Fed up with bleeding knuckles


Is there a special tool for turning the engine over by hand - my ring spanner keeps slipping off the crankshaft bolt and I’ve run out of sticking plasters.


(Robert Wilkinson) #2

There’s a lot in the archives although I don’t seem to be able to find it right now. Briefly, a socket is required–the bolt head is Whitworth but very close to 1 5/16 inch, which works fine. If in situ on some cars, the depth of a socket/breaker bar fouls the radiator fan, making it impossible to use. Folks have made their own sockets, and posted photos (which I can’t find). One was made from a pipe fitting, with a piece of bar stock welded on for a handle. The idea is to fabricate a socket/handle that will fit between the harmonic balancer and whatever is in front of it.

Hopefully others will have better memories or ideas.


My sockets are too deep to clear the radiator cowl and the problem with the 10 degree ring is that it fouls the smaller bolt heads on the pulley and slips off. In the absence of anything better I was going to get a 1 5/16 deep offset ring spanner so that the ring sits deep in the pulley recess and (hopefully) the offset handle will sit between the front of the engine and the rad cowl and fan blades. If that fails I’ll cut down a socket and weld a bar on. I haven’t been able to find a ratchet ring spanner that will do the job.


(Robert Wilkinson) #4

Could work. I tried that but the offset (though adequate) of the spanner I bought is slightly too gradual, so that the angled part fouled on the balancer. If one heated and bent a box spanner at a steeper angle it should work–basically the same thing as welding a handle to a shallow socket. A 3/8 drive short socket might fit with a 3/8 breaker bar, but all I’ve found have been either 1/2 or 3/4 drive. Let us know what you find.

Forgot to mention…I made the top part of my radiator cowl removable. Helps, but the fan is still a bother.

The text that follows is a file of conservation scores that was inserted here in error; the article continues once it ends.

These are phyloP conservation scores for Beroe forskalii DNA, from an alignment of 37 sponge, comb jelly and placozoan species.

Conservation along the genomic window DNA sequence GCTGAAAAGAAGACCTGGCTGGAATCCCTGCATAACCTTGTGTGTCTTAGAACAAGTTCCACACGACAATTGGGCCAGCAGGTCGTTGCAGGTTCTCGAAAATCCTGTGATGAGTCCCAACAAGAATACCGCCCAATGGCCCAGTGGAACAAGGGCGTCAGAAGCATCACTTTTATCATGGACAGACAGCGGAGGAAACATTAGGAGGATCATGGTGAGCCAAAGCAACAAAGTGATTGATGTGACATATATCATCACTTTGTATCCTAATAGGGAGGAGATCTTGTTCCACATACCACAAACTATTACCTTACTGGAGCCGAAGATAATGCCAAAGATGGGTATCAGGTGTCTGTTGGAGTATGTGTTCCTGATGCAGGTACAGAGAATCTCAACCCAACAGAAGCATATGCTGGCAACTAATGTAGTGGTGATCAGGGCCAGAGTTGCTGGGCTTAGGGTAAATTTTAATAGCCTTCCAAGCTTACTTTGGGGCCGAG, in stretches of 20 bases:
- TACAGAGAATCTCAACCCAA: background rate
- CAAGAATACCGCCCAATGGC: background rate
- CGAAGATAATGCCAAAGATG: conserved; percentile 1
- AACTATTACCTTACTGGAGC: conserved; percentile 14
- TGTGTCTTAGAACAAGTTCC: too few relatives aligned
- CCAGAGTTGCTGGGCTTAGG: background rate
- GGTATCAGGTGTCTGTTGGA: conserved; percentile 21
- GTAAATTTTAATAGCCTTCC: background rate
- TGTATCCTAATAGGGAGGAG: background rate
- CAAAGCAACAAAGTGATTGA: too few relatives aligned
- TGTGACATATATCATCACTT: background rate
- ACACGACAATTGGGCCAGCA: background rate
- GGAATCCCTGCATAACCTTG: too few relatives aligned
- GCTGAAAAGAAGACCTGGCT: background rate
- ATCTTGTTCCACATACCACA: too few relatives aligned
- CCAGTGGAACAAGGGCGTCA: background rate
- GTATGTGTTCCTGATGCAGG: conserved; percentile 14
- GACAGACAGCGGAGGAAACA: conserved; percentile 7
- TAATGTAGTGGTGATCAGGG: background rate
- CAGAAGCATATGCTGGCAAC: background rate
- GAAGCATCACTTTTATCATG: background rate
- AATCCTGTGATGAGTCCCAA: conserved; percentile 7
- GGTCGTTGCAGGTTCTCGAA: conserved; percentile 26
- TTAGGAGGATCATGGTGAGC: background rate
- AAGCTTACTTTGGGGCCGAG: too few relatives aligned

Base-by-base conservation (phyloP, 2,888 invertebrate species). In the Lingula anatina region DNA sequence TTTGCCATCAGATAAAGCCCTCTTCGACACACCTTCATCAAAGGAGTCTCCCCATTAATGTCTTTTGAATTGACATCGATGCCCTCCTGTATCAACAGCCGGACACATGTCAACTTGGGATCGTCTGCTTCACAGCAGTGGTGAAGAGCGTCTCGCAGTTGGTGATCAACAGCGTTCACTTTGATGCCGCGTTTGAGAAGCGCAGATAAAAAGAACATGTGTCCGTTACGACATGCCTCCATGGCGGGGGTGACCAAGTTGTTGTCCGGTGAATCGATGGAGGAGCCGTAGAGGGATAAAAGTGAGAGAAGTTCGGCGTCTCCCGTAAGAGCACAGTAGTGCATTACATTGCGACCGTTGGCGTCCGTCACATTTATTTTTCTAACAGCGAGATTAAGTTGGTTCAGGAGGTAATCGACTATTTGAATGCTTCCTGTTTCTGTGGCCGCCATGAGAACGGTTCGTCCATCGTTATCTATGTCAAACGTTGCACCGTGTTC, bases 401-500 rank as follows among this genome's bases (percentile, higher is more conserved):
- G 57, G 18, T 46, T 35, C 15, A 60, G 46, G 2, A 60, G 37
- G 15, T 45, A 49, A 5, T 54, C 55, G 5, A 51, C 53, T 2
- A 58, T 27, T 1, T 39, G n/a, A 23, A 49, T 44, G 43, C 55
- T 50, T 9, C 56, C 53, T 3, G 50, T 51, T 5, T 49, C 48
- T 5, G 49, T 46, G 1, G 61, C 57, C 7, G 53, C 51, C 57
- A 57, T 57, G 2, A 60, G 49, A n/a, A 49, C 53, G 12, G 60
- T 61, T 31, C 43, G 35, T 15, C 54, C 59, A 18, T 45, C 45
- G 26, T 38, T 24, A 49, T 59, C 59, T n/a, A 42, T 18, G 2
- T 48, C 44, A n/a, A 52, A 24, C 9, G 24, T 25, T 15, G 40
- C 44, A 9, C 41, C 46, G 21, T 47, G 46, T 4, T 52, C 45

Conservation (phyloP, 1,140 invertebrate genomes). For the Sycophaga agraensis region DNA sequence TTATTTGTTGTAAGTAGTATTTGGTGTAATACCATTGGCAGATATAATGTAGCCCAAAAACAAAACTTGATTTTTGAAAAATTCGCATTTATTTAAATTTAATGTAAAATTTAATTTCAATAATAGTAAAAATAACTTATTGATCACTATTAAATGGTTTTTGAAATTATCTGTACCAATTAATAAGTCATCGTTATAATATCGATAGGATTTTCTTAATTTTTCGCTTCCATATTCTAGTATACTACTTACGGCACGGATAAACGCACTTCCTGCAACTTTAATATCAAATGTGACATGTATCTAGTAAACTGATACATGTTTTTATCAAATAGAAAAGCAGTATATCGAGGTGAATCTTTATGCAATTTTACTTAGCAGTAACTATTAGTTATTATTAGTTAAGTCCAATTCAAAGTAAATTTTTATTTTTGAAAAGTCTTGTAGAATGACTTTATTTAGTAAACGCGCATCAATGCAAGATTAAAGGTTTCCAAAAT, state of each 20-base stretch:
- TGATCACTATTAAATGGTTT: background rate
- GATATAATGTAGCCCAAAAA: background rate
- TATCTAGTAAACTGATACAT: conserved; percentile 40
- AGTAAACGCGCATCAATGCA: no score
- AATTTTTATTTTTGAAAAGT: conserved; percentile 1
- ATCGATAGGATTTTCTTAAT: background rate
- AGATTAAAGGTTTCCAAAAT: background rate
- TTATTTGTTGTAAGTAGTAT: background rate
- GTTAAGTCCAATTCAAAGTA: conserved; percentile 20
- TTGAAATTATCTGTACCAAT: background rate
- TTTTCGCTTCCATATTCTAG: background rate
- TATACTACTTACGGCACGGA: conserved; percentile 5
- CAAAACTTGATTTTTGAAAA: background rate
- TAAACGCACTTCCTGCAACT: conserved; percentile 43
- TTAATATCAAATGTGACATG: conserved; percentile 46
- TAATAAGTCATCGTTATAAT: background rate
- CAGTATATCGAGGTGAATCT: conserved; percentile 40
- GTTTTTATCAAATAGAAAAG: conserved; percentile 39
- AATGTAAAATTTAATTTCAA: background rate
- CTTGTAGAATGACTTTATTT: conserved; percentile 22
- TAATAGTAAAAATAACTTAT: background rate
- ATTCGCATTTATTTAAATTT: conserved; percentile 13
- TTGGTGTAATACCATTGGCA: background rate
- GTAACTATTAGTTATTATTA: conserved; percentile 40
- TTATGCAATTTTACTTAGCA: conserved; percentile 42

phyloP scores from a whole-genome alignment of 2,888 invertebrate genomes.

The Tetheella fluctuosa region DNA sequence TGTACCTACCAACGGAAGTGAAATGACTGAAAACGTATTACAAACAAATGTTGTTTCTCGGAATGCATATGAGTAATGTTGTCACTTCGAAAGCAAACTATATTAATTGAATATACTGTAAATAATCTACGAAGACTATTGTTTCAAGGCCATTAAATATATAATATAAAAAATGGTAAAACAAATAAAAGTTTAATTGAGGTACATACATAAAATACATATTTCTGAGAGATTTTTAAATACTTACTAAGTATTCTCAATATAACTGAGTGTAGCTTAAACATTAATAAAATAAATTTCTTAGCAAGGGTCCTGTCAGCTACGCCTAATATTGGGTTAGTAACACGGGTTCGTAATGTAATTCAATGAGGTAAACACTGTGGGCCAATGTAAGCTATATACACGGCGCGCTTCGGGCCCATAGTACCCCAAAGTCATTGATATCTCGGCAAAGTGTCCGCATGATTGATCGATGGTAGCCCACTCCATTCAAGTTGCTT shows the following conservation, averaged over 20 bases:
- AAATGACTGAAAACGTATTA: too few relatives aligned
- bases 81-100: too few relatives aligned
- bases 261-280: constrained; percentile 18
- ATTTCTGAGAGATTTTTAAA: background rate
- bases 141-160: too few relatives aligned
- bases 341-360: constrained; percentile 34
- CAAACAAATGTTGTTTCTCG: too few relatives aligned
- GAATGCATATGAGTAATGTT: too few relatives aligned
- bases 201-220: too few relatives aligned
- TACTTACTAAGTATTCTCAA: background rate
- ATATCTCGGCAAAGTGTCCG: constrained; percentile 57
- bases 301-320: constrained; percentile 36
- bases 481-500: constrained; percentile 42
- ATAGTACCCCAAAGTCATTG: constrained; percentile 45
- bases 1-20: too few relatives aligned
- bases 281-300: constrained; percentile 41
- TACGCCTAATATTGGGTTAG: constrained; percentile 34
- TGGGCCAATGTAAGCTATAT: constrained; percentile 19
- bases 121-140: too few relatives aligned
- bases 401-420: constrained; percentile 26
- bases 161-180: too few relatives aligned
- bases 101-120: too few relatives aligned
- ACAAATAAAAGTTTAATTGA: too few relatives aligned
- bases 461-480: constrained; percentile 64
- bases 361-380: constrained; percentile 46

(69 FHC ) #5

On my car with the socket and extension shown in the below photo, the breaker bar (or ratchet) fits between the anti-sway bar and picture frame.

(Paul M. Novak) #6

Solutions will vary depending on what year and model Jaguar you are working on. It’s pretty simple on my 1969 E-Type FHC (4.2L), but much more of a challenge on my 1984 Series III XJ6 VdP.
What year and model Jaguar are you working on?


(Mike Spoelker) #7

I have an XK120. There is only an inch or so between the end of the crank bolt and the radiator. The crank end bolt is 3/4"-16 thread. I replaced the Jaguar Whitworth 1-5/16" hex head bolt with a 12 point aftermarket ARP crank bolt for a Chrysler big block V8 (426 Hemi, 440 Wedge, etc). It takes a 1/2" drive (my 1-5/16" socket required a 3/4" drive) 1-1/16" 12 point socket and has a much smaller head. I can also use a box end wrench. you can see the difference in the size of the sockets in the photos.

(Robert Wilkinson) #8

Great idea! I special ordered a 1/2" drive 1-5/16" socket, but it was shaped just like a 3/4" drive, only with a smaller square hole! No cigar.

I wonder if the threaded hole in the crank is identical to UNF, given that the bolt itself has a Whitworth head? Wrong pitch for Whitworth, though.